R' Azaryah Figo z"l (Italy; 1579-1647) writes: Our trust in
Hashem is based on three things. These are: His honor, His
kindness, and His promises to us. Moshe Rabbenu appealed to
these attributes when he prayed (Bemidbar 14:15-19): "Then the
nations that heard of Your fame will say . . . And now, may the
strength of my Lord be magnified as You have spoken, saying,
'Hashem, Slow to Anger, Abundant in Kindness . . . ' " The first
phrase ("Then the nations that heard of Your fame will say")
appeals to Hashem's honor. The second phrase ("as You have
spoken") appeals to Hashem as one Who keeps His promises.
Finally, the third phrase ("Hashem . . . Abundant in Kindness")
appeals to Hashem's kindness.
The above idea explains why we read in the Torah that those
praying for repentance often magnified the severity of their
sins. One would expect someone seeking repentance to downplay
the sin; nevertheless, in our parashah, Kayin said (after he
killed Hevel - Bereishit 4:13), "My sin is too great to be
borne." Similarly, when Moshe prayed after the sin of the golden
calf, he said (Shmot 32:31), "This people has committed a
grievous sin." When one says, "My sin is great, but I trust in
G-d to forgive me nevertheless," one demonstrates his belief in
the magnitude of G-d's honor, His kindness and His fulfillment of
His promises. (Binah La'ittim: Drush Aleph L'Yom Aleph Shel
"To Adam He said, 'Because you listened to the voice of your
wife and ate of the tree . . .'" (3:17)
R' Aharon Yosef Bakst z"l (Poland; 1869-1941) taught: Why was
Adam's repentance not accepted? (We can see that it was not
accepted from the fact that the decree of death was not lifted,
says R' Bakst [but see the opinion of Rabbenu Nissim z"l,
Adam was not punished for eating from the tree - for which he
repented. Rather, he was punished: "Because you listened to your
wife." By listening to Chava when she offered him the fruit,
Adam demonstrated that he did not have the willpower to withstand
peer pressure. That is a sin for which repentance is impossible.
One who succumbs to peer pressure negates his very existence and
therefore has no place in this world.
In Shmuel I (Ch. 15) we read that King Shaul lost his kingdom
because he did not destroy Amalek as he was commanded to do.
Shaul himself defended his actions by saying that he was afraid
of the people (who wanted to keep Amalek's animals). However,
says R' Bakst, it was precisely because Shaul listened to the
people that he was not fit to continue in his position.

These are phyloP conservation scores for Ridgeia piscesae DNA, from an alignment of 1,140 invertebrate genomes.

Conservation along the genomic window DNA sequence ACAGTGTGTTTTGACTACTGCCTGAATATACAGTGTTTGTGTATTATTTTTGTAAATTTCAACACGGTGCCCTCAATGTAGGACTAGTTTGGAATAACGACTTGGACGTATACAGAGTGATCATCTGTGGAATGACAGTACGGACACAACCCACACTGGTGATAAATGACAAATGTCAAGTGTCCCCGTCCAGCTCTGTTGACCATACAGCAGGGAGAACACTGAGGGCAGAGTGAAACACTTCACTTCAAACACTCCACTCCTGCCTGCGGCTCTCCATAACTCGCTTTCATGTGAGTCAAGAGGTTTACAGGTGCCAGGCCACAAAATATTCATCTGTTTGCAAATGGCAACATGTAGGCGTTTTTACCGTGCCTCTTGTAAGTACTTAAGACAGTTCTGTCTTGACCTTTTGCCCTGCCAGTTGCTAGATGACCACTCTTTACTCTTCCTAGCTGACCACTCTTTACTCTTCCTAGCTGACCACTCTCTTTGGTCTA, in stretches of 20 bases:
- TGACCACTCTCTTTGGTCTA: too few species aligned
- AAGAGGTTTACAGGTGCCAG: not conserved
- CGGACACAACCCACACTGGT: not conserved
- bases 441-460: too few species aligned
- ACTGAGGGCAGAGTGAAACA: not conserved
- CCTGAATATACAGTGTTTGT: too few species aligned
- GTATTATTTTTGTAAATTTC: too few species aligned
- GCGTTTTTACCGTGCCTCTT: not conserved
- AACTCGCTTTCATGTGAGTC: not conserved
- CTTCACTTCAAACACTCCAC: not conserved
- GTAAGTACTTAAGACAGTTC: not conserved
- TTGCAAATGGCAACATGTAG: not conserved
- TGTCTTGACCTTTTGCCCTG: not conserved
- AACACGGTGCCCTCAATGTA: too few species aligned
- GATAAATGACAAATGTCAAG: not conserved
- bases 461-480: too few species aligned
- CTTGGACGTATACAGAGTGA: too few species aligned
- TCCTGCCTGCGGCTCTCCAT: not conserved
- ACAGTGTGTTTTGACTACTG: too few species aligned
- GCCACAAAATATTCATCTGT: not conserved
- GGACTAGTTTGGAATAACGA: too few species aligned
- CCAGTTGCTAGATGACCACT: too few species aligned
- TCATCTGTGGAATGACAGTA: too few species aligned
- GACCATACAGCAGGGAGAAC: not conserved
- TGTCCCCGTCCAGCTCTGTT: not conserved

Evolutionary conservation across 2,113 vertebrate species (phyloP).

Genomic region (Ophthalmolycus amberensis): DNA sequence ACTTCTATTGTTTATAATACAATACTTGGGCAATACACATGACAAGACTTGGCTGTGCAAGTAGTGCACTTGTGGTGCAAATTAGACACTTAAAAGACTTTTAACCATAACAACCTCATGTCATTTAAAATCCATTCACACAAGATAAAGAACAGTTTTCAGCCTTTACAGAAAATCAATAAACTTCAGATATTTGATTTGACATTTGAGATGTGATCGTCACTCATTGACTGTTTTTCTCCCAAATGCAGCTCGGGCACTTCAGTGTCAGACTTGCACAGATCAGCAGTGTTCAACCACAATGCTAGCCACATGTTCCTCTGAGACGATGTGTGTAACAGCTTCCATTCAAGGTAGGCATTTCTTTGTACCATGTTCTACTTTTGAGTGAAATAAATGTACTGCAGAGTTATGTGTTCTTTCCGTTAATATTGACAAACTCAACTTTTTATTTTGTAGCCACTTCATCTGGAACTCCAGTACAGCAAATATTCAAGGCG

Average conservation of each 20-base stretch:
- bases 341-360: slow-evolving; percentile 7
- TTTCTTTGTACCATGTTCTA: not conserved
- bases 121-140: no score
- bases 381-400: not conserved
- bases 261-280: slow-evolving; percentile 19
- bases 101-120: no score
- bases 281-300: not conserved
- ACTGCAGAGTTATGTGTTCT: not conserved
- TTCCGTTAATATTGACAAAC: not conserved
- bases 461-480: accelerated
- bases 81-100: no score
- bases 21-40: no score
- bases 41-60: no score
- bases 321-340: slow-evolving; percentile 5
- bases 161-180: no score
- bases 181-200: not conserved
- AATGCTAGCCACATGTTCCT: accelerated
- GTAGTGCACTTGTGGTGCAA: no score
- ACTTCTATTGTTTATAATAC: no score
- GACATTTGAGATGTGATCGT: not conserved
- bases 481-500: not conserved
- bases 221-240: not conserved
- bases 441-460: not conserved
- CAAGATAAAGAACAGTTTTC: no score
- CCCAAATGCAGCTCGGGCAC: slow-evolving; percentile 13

(Lev Aharon p. 68)
A related thought: The mishnah (Sotah 9:15) states that in the
last days before the time of Mashiach, "The face of the
generation will be like a dog's face." What does this mean?
When a man walks his dog, the dog walks in front as if it is
leading its master. However, when the dog comes to a crossroads,
it stops and looks back to receive instructions from its master.
So, too, in the days before Mashiach, "leaders" will pretend to
walk ahead of their people as if they are leading. In reality,
though, all of their decisions will be based on the polls that
tell them what their "followers" want. In this way, the face of
the generation - the leaders who walk ahead of a nation as one's
face precedes his body - will be like a dog's face.
(Heard from R' Moshe Eisemann shlita)
Rabbenu Nissim z"l (Spain; 14th century) writes: Adam's death
was not a punishment per se. Rather, it was the consequence of
his actions. He explains:
In order to live forever, as Adam was supposed to, one's soul
must be strong and must overpower his body. In turn, one's soul
is strengthened when he focuses on intellectual pursuits and
minimizes physical pursuits.
In contrast, the Etz Ha'da'at/Tree of Knowledge awakened the
physical desires of the one who ate from it. When Hashem said
(2:17), "For on the day you eat of it, you shall surely die," He
did not mean that Adam would be punished with death. He meant
only that Adam would change from being a person who was capable
of living forever to a person whose nature it is to die
(Derashot Ha'Ran No. 1)
Birkat Hachodesh/Blessing the Month
It is customary in most Ashkenazic and Sephardic communities
that an announcement is made on the Shabbat preceding rosh
chodesh (such as today) that rosh chodesh will fall on a certain
day or days during the coming week. The reason for this custom
is so that people will know to recite Ya'aleh Ve'yavo and other
rosh chodesh prayers on the appropriate day(s).
In many Sephardic communities, this announcement is preceded by
the following prayer: